I spent an hour decorating our living room yesterday, with ma-in-law hovering in the background complaining that it was all too early and it would mean higher electricity bills (not that she ever pays any bills). I then made it clear to JD and our nanny that, whilst there were various soft decorations around the room which JD could have a little touch of, he was forbidden from touching the tree at all, as it could easily fall over and had electrical lights on it. Less than an hour later, JD walks into the kitchen with a fistful of tree decorations. "He climbed onto a stool to reach them", laughed the nanny. Cue another talk with JD and the nanny about the dangers of grabbing tree decorations AND the danger of climbing onto stools to do it. Never thought I'd end up being the Health and Safety bore!
It's Christmas time at Robert's School. All the classes have been practicing Christmas songs for the last few weeks and performed them for parents over the weekend. Father Christmas has been visiting classes to shower students with sweets and posing for photos in a special school grotto. And then teachers have been doing various Christmas activities with their own classes. Mine have included Wordsearches, Crosswords, Spelling races, Bingo, Colouring competitions, Handicrafts and explaining the Nativity with large self-drawn pictures and a DVD.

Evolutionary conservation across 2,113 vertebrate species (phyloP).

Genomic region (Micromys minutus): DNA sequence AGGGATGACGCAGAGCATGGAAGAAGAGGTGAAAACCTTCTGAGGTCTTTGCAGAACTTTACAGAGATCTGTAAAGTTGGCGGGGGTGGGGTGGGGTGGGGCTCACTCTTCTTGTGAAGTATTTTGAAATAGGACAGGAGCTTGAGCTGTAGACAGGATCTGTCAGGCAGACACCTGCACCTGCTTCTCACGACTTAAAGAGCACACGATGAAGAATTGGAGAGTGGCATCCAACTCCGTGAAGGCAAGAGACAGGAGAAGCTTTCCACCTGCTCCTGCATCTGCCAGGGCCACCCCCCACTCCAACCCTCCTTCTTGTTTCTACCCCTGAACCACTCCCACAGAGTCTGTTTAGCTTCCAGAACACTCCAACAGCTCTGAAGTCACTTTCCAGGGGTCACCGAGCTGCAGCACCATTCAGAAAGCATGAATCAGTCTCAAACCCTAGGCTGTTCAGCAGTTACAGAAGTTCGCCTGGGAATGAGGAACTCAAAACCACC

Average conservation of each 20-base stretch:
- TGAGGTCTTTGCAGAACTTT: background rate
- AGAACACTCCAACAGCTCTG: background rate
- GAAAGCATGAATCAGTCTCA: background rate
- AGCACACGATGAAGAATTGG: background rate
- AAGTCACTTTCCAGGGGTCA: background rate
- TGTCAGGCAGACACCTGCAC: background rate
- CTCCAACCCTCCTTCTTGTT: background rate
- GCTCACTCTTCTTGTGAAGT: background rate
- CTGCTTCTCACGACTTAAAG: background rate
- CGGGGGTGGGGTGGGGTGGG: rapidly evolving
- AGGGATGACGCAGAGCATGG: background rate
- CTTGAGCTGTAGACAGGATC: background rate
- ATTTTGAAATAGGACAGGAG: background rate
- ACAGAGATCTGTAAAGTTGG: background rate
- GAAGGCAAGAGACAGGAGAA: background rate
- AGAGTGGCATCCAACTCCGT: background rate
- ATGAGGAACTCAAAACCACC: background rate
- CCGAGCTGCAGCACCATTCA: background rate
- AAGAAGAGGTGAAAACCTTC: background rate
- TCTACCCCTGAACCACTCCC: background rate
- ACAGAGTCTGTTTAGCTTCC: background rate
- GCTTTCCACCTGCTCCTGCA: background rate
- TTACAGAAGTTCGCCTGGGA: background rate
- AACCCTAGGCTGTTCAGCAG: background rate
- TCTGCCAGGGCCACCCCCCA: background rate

As it turned out though, The most popular activity was making paper chains (from pages of old magazines). After ten minutes, the team with the longest chain won and we joined them all together to make a super-long decoration for the classroom. The students loved it and the classrooms looked even more festive by the end.
One of the big perks of my job is my booses' hospitality and my colleagues' cooking prowess, which combines to make an outstandingt Christmas meal each year. Andrew [far left] is an ex-pro chef, with Julian [far right] a keen amateur. Robert [middle] opens up his huge house and well-equipped kitchen, while his wife Rachel buys copious amounts of food, including ordering brussel sprouts online!
So, fifteen of us enjoyed a wonderful Christmas meal this evening. We indulged (rather too heavily in my case) in a huge turkey, brussel sprouts cooked in three different ways, gravy, bread sauce, carrots, beans, pumpkin soup, roast potatoes, stuffing, onions, apple sauce, red cabbage, caramel flan, christmas pudding and cartons/bottles of various beverages! I think it will take me a year to digest, but you don't often get such high quality western food here, so why not make the most of it?